Morgan Till is the Senior Producer for Foreign Affairs and Defense (Foreign Editor) at the PBS NewsHour, a position he has held since late 2015. He was for many years the lead foreign affairs producer for the program, traveling frequently to report on war, revolution, natural disasters and overseas politics. During his seven years in that position he reported from – among other places - Iraq, Afghanistan, Pakistan, Syria, Lebanon, Turkey, Egypt, Israel, Palestine, Ukraine, Russia, Georgia, Haiti, South Korea, Brazil, Mexico, Canada and widely throughout Europe.
Among his assignments: reporting from Israel and Palestine amid the second Intifada; from Tahrir Square during the Egyptian revolution; covering the Ukrainian uprising and subsequent Russian invasion of Crimea; the drug war in Mexico; from the Demilitarized Zone between South Korean and the DPRK; and following a journalist walking around the world as he made his way through the Southern Caucusus mountains of Georgia.
Till came to PBS NewsHour in 1998 from CBS News in New York, where he worked on the “Sunday Morning” and Weekend News broadcasts. He is a graduate of the University of Virginia, where he studied Spanish and Latin American literature. He has won many awards through his two decades in television news, including the 2016 George Foster Peabody award for his work with a team of NewsHour journalists on the refugee crisis in the Middle East and Europe.
In his spare time, he tends to his dogs, and to his family horse farm in the Virginia Piedmont.
Morgan's Most Recent Stories
February 25, 2016
New York Times reporters Anne Barnard and Hwaida Saad stayed in touch with one of their Syrian sources via text message, until one day he went silent. Continue reading →
October 13, 2014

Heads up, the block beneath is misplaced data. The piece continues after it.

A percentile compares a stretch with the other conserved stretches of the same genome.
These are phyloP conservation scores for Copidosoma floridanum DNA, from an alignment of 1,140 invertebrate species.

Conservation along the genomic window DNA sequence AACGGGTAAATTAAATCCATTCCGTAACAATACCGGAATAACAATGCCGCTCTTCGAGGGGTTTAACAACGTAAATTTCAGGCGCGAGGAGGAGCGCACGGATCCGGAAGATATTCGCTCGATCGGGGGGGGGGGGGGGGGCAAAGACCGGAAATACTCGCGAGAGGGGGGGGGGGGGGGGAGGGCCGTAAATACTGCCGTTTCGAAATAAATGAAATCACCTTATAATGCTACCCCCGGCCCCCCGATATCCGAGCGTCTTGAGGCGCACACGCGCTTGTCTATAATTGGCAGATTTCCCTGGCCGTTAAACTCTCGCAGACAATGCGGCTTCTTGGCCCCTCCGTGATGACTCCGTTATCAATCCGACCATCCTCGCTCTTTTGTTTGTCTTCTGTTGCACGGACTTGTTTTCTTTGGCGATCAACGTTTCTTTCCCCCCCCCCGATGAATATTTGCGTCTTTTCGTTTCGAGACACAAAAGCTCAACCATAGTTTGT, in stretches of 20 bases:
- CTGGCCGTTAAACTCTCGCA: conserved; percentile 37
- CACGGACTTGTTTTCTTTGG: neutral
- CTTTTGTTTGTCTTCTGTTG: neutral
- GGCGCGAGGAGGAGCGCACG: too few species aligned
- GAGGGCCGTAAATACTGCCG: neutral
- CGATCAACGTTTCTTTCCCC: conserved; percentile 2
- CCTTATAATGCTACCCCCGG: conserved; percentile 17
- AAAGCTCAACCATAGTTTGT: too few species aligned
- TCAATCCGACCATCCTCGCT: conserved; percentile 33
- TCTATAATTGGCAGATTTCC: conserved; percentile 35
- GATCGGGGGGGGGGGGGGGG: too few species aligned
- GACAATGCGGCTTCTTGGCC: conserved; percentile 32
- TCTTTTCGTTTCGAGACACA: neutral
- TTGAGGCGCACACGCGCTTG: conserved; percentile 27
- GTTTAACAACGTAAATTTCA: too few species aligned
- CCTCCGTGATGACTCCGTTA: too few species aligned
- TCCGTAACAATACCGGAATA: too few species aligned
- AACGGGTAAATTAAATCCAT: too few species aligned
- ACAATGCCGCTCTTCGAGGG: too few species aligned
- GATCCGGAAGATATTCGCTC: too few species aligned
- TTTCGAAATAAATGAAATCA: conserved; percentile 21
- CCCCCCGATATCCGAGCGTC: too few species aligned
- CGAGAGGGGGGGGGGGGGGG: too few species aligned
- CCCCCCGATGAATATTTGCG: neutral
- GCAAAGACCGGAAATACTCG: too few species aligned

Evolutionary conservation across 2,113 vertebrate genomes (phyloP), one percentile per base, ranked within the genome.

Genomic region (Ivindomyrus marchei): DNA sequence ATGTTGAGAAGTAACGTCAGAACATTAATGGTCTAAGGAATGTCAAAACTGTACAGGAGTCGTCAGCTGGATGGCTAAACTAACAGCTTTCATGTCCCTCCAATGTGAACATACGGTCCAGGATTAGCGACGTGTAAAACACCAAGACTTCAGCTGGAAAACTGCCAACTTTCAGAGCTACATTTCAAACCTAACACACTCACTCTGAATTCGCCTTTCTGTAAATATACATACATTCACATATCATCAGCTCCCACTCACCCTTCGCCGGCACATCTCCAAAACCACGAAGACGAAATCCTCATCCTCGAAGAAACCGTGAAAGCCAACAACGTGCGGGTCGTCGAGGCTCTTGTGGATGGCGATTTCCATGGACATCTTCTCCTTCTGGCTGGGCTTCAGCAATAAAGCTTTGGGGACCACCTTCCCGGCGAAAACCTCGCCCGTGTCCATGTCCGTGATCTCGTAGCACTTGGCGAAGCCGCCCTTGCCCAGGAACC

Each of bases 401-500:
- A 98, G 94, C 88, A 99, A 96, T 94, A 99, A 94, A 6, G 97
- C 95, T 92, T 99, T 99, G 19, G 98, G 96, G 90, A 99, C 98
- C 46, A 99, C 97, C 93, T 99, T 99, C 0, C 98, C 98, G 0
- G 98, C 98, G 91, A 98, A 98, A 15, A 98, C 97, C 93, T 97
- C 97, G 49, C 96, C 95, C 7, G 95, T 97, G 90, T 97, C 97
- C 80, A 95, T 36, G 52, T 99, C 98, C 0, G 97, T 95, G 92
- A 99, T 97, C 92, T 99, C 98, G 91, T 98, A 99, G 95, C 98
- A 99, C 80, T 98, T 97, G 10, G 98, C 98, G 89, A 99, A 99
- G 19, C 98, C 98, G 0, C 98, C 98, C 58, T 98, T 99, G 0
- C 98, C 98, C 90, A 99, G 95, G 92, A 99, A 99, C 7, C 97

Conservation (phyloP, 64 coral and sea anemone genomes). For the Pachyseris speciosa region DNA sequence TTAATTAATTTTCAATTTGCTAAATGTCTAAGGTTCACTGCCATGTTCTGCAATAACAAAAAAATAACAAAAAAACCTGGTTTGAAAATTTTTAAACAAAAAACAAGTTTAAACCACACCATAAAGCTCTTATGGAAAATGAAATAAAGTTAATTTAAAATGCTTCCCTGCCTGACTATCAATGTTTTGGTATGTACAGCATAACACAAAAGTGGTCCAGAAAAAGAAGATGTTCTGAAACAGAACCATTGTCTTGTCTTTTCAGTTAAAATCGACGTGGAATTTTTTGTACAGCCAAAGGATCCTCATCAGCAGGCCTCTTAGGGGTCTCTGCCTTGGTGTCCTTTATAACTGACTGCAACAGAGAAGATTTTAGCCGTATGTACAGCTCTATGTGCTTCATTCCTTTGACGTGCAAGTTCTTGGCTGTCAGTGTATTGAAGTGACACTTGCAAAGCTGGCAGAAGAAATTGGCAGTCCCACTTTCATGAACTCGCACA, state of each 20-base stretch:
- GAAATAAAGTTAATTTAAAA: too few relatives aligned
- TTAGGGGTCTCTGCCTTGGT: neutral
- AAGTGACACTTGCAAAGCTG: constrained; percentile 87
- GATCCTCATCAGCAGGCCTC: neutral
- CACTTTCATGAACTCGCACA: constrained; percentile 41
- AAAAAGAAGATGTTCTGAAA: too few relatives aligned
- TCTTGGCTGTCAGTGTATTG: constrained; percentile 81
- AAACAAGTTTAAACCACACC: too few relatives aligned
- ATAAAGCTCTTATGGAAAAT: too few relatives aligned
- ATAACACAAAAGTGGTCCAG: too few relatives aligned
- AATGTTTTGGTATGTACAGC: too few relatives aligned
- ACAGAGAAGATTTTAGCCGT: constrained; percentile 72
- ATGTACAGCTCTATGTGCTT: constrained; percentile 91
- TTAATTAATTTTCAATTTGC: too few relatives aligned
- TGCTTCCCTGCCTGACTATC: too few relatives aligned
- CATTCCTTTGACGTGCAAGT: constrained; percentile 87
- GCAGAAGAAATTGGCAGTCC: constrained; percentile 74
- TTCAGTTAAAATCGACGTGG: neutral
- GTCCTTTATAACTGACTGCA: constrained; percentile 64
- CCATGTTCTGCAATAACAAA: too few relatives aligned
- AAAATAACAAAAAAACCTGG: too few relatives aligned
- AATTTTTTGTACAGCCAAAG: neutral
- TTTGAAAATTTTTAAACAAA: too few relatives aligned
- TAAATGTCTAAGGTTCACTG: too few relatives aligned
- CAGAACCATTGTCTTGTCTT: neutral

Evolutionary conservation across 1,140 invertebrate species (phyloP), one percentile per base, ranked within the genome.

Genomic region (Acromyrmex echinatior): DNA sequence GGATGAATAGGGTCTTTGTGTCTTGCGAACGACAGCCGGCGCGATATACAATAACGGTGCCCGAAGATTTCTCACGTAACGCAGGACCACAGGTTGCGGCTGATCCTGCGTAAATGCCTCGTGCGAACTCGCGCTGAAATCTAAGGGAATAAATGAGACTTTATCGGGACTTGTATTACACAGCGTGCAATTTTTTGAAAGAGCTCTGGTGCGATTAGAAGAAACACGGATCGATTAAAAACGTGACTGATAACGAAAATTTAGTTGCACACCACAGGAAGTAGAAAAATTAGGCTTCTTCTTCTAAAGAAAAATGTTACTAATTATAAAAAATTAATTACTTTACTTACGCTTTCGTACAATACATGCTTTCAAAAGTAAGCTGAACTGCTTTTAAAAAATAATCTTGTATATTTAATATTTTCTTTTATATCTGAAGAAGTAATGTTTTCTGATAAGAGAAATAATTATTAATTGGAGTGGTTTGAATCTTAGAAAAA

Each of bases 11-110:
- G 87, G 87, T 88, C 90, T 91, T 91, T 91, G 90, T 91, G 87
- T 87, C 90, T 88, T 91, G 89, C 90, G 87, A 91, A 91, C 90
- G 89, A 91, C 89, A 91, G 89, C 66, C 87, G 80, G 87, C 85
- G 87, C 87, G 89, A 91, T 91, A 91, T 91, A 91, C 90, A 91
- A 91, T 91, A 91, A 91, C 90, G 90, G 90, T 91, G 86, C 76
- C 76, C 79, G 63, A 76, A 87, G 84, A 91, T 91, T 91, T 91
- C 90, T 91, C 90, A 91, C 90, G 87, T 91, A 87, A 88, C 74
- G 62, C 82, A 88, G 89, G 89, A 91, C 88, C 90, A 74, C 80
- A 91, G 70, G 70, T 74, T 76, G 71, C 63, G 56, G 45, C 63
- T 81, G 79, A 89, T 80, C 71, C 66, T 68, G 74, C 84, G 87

Author and journalist James Risen bores into the many costs of the so-called “War on Terror” in his new book “Pay Any Price: Greed, Power, and Endless War.” The toll is a heavy one in Risen’s telling — he weaves a tale of companies (and con-men) working the government contracting system to enrich themselves; of operations gone awry in the quest to prevent another 9/11; of lives wrecked by post-traumatic stress and of whistleblowers silenced. Continue reading →
October 1, 2014
President Barack Obama and Israeli Prime Minister Benjamin Netanyahu briefly met today, renewing their famously frosty, and occasionally tendentious relationship after a seven-month hiatus. The leaders spoke to reporters and listed a raft of pressing issues for discussion: Iran’s nuclear program; the onslaught of Islamic State in the Middle East and the wider, regional conflagration; and the moribund Israeli-Palestinian peace process. Continue reading →
September 17, 2014
Fuad Hussein, the chief of staff to Kurdistan’s regional president, spoke with Margaret Warner about the Kurds’ drive for greater autonomy and where initial steps to conduct a referendum on leaving Iraq — and declaring independence — stand as the stability of the Iraqi state hangs in the balance. Continue reading →
September 5, 2014
The famous “Boys on the Bus”–the gaggle of reporters who covered the 1972 McGovern/Nixon race, memorialized in Tim Crouse’s book of the same name–lost another member today. Longtime CBS and CNN correspondent Bruce Morton died Thursday afternoon in Washington after a battle with cancer. Continue reading →